Facebook Advertising for Agents: Boosted Posts and Target Audiences

There’s no argument that Facebook advertising has become an essential marketing tool for businesses, real estate included — just ask the more than 1.45 million people who log on to the social media platform each day.

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Not only is advertising on social media an easy w

ay to reach potential clients, it’s also relatively inexpensive.

Ad content may vary in type and desired audience, but the basic principles of organizing a successful Facebook ad campaign are the same.

The following is Part III of a three-part series designed to help real estate agents navigate Facebook’s advertising policies. These polices are constantly changing and cover a wide range of restricted, prohibited and acceptable content.

While we have only covered a small portion of these policies, agents may now have a better understanding of what the social media platform will allow in their ads.

Boosting a Facebook Post

One of the most inexpensive advertising tools Facebook offers is post boosting.

This tool allows agents to distribute their posts to more people than those who currently like or follow their business pages.

The amount of people a post reaches is largely determined by the amount of money the agent is willing to pay for the promotion.

For example, a post boosted for $5 may reach between 180 and 917 people per one day. When boosted for $30, the post may reach between 1,600 and 6,300 people per one day.

This reach is subject to change however, depending on the number of days the promotion runs.

The same post, boosted for $5 over the course of seven days has the potential to reach between 77 and 400 people per day. Similarly, if the $30 promotion were to run for 14 days, it may reach between 230 and 1,100 people per day.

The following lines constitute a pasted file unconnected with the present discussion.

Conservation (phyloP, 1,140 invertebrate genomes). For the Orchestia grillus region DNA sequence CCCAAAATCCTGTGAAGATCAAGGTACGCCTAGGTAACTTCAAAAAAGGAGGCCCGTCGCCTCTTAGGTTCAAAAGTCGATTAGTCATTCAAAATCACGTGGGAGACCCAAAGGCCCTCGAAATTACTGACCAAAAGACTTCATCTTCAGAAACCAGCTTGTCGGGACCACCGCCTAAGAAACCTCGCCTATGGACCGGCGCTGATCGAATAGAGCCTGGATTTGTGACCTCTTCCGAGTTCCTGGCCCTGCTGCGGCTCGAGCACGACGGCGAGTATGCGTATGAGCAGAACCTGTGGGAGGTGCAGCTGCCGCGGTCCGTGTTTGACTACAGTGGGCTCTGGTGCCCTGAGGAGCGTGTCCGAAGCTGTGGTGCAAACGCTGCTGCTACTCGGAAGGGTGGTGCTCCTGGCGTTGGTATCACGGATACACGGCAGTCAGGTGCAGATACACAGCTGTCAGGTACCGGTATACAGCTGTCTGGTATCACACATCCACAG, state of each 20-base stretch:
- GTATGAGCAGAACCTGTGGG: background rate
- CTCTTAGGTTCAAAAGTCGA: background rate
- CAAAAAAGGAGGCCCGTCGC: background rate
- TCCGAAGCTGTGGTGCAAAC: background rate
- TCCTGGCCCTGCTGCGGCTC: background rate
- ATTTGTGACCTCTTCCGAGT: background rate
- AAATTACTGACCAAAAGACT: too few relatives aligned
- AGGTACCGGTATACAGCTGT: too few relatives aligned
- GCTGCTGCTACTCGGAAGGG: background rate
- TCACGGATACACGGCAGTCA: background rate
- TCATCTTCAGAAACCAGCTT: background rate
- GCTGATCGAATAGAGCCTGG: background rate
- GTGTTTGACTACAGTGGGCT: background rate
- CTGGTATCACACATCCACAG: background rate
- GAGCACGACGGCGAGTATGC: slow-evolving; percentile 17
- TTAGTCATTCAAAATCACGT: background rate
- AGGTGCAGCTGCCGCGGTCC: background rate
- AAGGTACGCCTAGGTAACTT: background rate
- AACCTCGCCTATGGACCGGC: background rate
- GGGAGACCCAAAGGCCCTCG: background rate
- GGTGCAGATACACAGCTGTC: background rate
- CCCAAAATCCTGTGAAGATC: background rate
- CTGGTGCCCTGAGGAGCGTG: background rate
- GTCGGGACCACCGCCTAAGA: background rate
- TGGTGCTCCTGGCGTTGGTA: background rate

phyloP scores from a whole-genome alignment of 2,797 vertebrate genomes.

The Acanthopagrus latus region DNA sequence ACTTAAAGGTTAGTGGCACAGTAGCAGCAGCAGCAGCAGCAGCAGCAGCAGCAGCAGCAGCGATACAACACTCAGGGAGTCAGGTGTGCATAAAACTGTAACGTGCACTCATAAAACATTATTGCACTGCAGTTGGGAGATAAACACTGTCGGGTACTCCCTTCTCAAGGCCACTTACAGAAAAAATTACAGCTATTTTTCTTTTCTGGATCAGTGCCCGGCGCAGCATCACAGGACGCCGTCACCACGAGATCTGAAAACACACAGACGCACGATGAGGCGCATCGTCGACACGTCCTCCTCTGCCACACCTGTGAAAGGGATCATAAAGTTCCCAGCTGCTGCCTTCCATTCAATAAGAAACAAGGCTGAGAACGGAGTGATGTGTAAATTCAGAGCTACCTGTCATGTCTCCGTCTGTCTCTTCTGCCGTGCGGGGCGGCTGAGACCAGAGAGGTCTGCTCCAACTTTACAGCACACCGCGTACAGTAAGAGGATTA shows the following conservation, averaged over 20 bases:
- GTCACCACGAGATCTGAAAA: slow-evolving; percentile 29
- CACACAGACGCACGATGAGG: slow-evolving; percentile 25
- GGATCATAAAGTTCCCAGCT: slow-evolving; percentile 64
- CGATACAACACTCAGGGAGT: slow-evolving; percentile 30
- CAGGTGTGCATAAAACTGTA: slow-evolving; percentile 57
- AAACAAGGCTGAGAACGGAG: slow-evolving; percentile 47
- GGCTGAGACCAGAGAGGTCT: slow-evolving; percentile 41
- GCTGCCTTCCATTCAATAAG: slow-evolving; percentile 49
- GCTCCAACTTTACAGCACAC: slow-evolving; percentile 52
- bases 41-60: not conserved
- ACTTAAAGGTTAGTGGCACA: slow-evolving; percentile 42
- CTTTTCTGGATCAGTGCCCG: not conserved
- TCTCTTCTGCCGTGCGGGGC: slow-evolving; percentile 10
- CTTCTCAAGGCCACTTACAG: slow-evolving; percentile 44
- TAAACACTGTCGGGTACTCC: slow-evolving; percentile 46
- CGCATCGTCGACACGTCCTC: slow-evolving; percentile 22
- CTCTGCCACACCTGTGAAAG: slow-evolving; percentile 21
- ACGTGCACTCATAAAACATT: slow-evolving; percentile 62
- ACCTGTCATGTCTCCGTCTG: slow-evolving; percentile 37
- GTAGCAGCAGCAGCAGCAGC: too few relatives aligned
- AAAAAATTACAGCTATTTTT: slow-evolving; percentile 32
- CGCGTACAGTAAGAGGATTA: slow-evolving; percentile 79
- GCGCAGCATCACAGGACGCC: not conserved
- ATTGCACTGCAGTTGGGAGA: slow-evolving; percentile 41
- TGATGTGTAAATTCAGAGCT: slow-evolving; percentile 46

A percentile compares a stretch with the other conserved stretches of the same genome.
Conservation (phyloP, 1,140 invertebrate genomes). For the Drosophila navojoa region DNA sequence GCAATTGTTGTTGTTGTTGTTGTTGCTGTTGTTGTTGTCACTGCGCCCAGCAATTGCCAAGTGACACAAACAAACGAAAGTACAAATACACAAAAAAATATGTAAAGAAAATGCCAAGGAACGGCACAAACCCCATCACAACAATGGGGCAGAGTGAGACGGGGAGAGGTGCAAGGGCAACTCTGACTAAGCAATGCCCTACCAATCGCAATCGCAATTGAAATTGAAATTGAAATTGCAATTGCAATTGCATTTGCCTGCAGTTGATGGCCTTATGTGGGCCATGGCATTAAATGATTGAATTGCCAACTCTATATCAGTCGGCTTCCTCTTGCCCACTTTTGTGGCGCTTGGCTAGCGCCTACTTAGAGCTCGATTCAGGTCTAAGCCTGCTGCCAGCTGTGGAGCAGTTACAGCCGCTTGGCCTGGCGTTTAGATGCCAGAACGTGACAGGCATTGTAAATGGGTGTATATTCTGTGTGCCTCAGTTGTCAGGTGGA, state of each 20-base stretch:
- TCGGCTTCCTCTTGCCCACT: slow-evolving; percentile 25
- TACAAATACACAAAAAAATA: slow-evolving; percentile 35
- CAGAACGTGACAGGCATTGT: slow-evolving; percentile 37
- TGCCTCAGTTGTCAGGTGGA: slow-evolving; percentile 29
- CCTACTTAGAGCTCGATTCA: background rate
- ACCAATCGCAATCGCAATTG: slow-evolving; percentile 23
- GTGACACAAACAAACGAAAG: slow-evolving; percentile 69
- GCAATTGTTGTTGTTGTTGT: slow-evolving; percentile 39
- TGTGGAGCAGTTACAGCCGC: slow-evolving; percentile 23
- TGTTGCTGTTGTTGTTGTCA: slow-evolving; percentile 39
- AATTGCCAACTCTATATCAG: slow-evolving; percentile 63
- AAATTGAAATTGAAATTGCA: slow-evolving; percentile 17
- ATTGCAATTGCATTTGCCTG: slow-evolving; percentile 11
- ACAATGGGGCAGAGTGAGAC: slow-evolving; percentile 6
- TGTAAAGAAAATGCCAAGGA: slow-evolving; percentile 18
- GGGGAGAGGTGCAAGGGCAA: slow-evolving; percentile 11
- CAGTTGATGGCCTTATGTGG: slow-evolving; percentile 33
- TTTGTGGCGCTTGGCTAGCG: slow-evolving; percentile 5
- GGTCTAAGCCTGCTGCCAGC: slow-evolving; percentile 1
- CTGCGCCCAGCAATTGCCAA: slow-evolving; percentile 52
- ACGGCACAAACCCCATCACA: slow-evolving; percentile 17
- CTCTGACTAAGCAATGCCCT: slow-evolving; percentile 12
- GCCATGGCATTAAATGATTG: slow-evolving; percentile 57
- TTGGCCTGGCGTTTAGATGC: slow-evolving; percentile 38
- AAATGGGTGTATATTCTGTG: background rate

Target Audiences

No matter the type of advertising an agent chooses to do on Facebook, a well-defined audience is crucial to an ad’s effectiveness.

Filtering for audience members by income, age and relationship status is common among real estate advertisers. However, as noted in Part II, these characteristics are protected by federal and state fair housing laws. Therefore, it is likely Facebook will reject advertisements with audiences defined by such qualifiers.

Instead, real estate advertisers are encouraged to define their target audiences by things like geographic location, interests and behaviors.

Geographic Location

For such targeting to be effective, agents can start by defining where their target audience is located. This can be as broad as the United States, or narrow as a single ZIP code.

In niche markets, like lake real estate, targeting areas within a couple hours of the lake may be a good option.

Another option is to target those areas most frequently shopping a particular lake.

The radius around these locations can also be manipulated to reach as close as within ten miles of the target spot or as far as 50 miles from it.

Demographics and Behaviors

Next, agents can filter for audience members who are currently homeowners, those who are first-time home buyers and those who are renting.

Additionally, home demographics can be filtered to include prospective clients who currently live in a single family home and by home composition, such as if the current residents are grandparents or new parents.

If filtering by home composition, agents should remember that such filtering may violate laws protecting the exclusion of people of a certain age from seeing a housing advertisement.

A safer filtering option may be to target people by their behaviors, like if they are likely to move or have they are recent mortgage borrowers.

These qualifiers are known as residential profiles.


Lastly, agents can define their target audience by a person’s interests. Some examples include an interest in fishing or boating, in home buying or in luxury real estate.

These interests can be selected from a number of drop-down menus within Facebook’s advertising platform, or the agent can create her own set of specific interests.

These may include Facebook users who follow Realtor.com and Zillow’s pages or those who show an interest in home improvement and travel.

Though these filtering tools have their benefits, agents should always keep in mind that an overly-defined audience could actually hinder an ad’s performance by creating so specific a demographic that few people match it.

Final Thoughts

This Facebook Advertising Agents series, though nowhere close to comprehensive, is intended to introduce real estate professionals to the processes, policies and tools available to them.

For more information, visit realtorm.mag/legal-marketing or visit Facebook’s Advertiser Help Center here.

For Parts I and II of this series, please click here or here!

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